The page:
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Return to November/December 2015 articles.

Nobel title

Owen Gingerich, born 1930, Professor Emeritus of Astronomy and History of Science at Harvard University

Owen Gingerich“It doesn't disturb me that the universe could be designed for life, superstitious as that might be. I must warn you that I'm psychologically incapable of believing that the universe is purposeless … Perhaps the universe is designed to be understandable, and we as human beings are at work trying to understand the universe and its laws. The human brain is the single most complex thing we know about in the entire universe. What better instrument to contemplate the universe? Ironically, our brains are complex enough to contemplate the possibility that our brains might not be the most complex things in the universe.”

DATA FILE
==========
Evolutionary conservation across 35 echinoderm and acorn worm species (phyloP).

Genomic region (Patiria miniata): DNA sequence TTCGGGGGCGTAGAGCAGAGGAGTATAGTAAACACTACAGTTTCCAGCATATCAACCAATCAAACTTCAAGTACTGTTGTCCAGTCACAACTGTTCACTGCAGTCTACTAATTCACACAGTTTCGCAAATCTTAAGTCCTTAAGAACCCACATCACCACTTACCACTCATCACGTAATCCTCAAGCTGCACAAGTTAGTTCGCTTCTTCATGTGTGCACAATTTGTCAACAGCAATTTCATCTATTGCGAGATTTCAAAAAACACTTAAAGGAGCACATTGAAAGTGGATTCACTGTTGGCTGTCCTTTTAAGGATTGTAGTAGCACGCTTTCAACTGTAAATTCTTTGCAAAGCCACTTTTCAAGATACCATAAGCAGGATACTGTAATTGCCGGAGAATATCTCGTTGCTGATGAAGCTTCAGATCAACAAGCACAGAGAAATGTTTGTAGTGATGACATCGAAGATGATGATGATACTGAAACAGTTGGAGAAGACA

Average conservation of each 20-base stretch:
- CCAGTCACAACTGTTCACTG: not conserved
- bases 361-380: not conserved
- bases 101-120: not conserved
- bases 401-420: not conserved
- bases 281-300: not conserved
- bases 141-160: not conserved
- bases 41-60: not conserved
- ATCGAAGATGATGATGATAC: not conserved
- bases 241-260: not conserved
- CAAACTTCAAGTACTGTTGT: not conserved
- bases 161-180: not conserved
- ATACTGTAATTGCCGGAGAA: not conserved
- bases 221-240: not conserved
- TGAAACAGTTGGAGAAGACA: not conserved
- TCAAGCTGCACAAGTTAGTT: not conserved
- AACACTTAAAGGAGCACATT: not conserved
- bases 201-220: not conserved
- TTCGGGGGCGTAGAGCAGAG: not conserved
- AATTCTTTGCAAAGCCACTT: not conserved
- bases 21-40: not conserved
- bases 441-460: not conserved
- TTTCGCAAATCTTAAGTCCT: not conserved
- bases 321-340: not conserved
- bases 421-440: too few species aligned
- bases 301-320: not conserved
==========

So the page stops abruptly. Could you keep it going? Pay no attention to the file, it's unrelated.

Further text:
“If we regard God's world as a site of purpose and intention and accept that we, as contemplative surveyors of the universe, are included in that intention, then the vision is incomplete without a role for divine communication — a place for God both as Creator-Sustainer and as Redeemer … .”

“Within the framework of Christianity, Jesus is the supreme example of personal communication from God, an exemplary life of service, of forgiveness, of sacrifice.” “Let me say simply say that the sheer beauty of the heavens declare the glory of God.”

(For more on Dr. Gingerich see our May/June 2015 issue, page 9.)

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